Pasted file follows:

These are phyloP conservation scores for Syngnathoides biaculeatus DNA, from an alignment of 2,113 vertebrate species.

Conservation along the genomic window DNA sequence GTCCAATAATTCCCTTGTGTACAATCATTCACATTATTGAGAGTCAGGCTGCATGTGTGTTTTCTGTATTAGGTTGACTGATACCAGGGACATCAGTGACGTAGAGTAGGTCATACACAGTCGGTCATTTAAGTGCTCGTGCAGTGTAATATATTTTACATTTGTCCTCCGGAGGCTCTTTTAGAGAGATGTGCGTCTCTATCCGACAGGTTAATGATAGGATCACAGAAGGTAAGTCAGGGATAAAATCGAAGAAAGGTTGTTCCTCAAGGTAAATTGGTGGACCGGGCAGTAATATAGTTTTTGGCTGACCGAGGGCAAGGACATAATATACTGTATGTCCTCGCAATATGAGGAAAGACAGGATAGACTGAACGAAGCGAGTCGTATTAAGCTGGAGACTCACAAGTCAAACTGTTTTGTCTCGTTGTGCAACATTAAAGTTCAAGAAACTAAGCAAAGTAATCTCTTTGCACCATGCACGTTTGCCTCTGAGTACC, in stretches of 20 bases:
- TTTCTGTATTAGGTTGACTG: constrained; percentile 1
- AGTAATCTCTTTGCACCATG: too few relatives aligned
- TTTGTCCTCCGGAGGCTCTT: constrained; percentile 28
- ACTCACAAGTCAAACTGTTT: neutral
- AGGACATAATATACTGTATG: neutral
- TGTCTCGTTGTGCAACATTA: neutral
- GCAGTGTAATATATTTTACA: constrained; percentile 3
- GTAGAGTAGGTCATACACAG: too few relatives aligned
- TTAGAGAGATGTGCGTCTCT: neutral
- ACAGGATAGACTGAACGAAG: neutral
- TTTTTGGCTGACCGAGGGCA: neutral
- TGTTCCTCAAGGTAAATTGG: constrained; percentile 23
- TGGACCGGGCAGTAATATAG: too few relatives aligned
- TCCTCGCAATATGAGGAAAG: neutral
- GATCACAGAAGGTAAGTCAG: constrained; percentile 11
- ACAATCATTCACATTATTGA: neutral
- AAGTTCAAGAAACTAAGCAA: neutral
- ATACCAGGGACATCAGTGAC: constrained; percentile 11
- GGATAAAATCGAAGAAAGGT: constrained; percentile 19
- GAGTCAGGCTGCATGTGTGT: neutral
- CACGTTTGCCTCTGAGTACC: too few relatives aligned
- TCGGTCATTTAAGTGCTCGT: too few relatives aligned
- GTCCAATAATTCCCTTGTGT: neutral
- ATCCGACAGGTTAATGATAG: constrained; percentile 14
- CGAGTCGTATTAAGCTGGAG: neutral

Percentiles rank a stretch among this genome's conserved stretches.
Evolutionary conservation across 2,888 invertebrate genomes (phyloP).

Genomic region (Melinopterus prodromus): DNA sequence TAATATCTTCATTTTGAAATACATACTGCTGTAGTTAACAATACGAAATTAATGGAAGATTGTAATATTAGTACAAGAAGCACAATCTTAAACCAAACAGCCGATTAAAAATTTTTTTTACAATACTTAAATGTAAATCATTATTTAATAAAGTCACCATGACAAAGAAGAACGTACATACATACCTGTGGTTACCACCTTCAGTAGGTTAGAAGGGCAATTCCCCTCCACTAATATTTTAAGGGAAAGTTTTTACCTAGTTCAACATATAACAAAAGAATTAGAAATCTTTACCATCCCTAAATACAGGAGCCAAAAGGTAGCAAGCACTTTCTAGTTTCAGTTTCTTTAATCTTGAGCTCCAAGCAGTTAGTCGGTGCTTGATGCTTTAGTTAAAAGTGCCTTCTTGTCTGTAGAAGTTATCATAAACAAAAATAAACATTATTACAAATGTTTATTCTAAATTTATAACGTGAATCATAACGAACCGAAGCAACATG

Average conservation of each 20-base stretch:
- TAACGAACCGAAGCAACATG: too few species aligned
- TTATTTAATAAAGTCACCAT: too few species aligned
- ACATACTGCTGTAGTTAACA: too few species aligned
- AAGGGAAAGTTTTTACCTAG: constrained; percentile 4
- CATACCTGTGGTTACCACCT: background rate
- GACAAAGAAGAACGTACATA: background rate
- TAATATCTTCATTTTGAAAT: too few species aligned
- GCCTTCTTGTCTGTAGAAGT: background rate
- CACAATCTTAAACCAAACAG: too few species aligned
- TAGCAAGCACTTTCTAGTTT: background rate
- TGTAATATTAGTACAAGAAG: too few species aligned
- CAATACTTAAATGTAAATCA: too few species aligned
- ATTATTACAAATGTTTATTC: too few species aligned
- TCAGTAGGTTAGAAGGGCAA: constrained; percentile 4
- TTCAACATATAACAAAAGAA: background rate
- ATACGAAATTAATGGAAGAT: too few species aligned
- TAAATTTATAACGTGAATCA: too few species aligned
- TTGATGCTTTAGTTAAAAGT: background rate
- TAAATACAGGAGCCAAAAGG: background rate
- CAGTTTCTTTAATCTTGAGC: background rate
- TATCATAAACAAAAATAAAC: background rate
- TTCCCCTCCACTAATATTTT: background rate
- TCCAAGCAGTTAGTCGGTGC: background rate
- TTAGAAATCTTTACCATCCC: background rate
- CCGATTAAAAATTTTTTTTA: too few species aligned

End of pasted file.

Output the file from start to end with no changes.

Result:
These are phyloP conservation scores for Syngnathoides biaculeatus DNA, from an alignment of 2,113 vertebrate species.

Conservation along the genomic window DNA sequence GTCCAATAATTCCCTTGTGTACAATCATTCACATTATTGAGAGTCAGGCTGCATGTGTGTTTTCTGTATTAGGTTGACTGATACCAGGGACATCAGTGACGTAGAGTAGGTCATACACAGTCGGTCATTTAAGTGCTCGTGCAGTGTAATATATTTTACATTTGTCCTCCGGAGGCTCTTTTAGAGAGATGTGCGTCTCTATCCGACAGGTTAATGATAGGATCACAGAAGGTAAGTCAGGGATAAAATCGAAGAAAGGTTGTTCCTCAAGGTAAATTGGTGGACCGGGCAGTAATATAGTTTTTGGCTGACCGAGGGCAAGGACATAATATACTGTATGTCCTCGCAATATGAGGAAAGACAGGATAGACTGAACGAAGCGAGTCGTATTAAGCTGGAGACTCACAAGTCAAACTGTTTTGTCTCGTTGTGCAACATTAAAGTTCAAGAAACTAAGCAAAGTAATCTCTTTGCACCATGCACGTTTGCCTCTGAGTACC, in stretches of 20 bases:
- TTTCTGTATTAGGTTGACTG: constrained; percentile 1
- AGTAATCTCTTTGCACCATG: too few relatives aligned
- TTTGTCCTCCGGAGGCTCTT: constrained; percentile 28
- ACTCACAAGTCAAACTGTTT: neutral
- AGGACATAATATACTGTATG: neutral
- TGTCTCGTTGTGCAACATTA: neutral
- GCAGTGTAATATATTTTACA: constrained; percentile 3
- GTAGAGTAGGTCATACACAG: too few relatives aligned
- TTAGAGAGATGTGCGTCTCT: neutral
- ACAGGATAGACTGAACGAAG: neutral
- TTTTTGGCTGACCGAGGGCA: neutral
- TGTTCCTCAAGGTAAATTGG: constrained; percentile 23
- TGGACCGGGCAGTAATATAG: too few relatives aligned
- TCCTCGCAATATGAGGAAAG: neutral
- GATCACAGAAGGTAAGTCAG: constrained; percentile 11
- ACAATCATTCACATTATTGA: neutral
- AAGTTCAAGAAACTAAGCAA: neutral
- ATACCAGGGACATCAGTGAC: constrained; percentile 11
- GGATAAAATCGAAGAAAGGT: constrained; percentile 19
- GAGTCAGGCTGCATGTGTGT: neutral
- CACGTTTGCCTCTGAGTACC: too few relatives aligned
- TCGGTCATTTAAGTGCTCGT: too few relatives aligned
- GTCCAATAATTCCCTTGTGT: neutral
- ATCCGACAGGTTAATGATAG: constrained; percentile 14
- CGAGTCGTATTAAGCTGGAG: neutral

Percentiles rank a stretch among this genome's conserved stretches.
Evolutionary conservation across 2,888 invertebrate genomes (phyloP).

Genomic region (Melinopterus prodromus): DNA sequence TAATATCTTCATTTTGAAATACATACTGCTGTAGTTAACAATACGAAATTAATGGAAGATTGTAATATTAGTACAAGAAGCACAATCTTAAACCAAACAGCCGATTAAAAATTTTTTTTACAATACTTAAATGTAAATCATTATTTAATAAAGTCACCATGACAAAGAAGAACGTACATACATACCTGTGGTTACCACCTTCAGTAGGTTAGAAGGGCAATTCCCCTCCACTAATATTTTAAGGGAAAGTTTTTACCTAGTTCAACATATAACAAAAGAATTAGAAATCTTTACCATCCCTAAATACAGGAGCCAAAAGGTAGCAAGCACTTTCTAGTTTCAGTTTCTTTAATCTTGAGCTCCAAGCAGTTAGTCGGTGCTTGATGCTTTAGTTAAAAGTGCCTTCTTGTCTGTAGAAGTTATCATAAACAAAAATAAACATTATTACAAATGTTTATTCTAAATTTATAACGTGAATCATAACGAACCGAAGCAACATG

Average conservation of each 20-base stretch:
- TAACGAACCGAAGCAACATG: too few species aligned
- TTATTTAATAAAGTCACCAT: too few species aligned
- ACATACTGCTGTAGTTAACA: too few species aligned
- AAGGGAAAGTTTTTACCTAG: constrained; percentile 4
- CATACCTGTGGTTACCACCT: background rate
- GACAAAGAAGAACGTACATA: background rate
- TAATATCTTCATTTTGAAAT: too few species aligned
- GCCTTCTTGTCTGTAGAAGT: background rate
- CACAATCTTAAACCAAACAG: too few species aligned
- TAGCAAGCACTTTCTAGTTT: background rate
- TGTAATATTAGTACAAGAAG: too few species aligned
- CAATACTTAAATGTAAATCA: too few species aligned
- ATTATTACAAATGTTTATTC: too few species aligned
- TCAGTAGGTTAGAAGGGCAA: constrained; percentile 4
- TTCAACATATAACAAAAGAA: background rate
- ATACGAAATTAATGGAAGAT: too few species aligned
- TAAATTTATAACGTGAATCA: too few species aligned
- TTGATGCTTTAGTTAAAAGT: background rate
- TAAATACAGGAGCCAAAAGG: background rate
- CAGTTTCTTTAATCTTGAGC: background rate
- TATCATAAACAAAAATAAAC: background rate
- TTCCCCTCCACTAATATTTT: background rate
- TCCAAGCAGTTAGTCGGTGC: background rate
- TTAGAAATCTTTACCATCCC: background rate
- CCGATTAAAAATTTTTTTTA: too few species aligned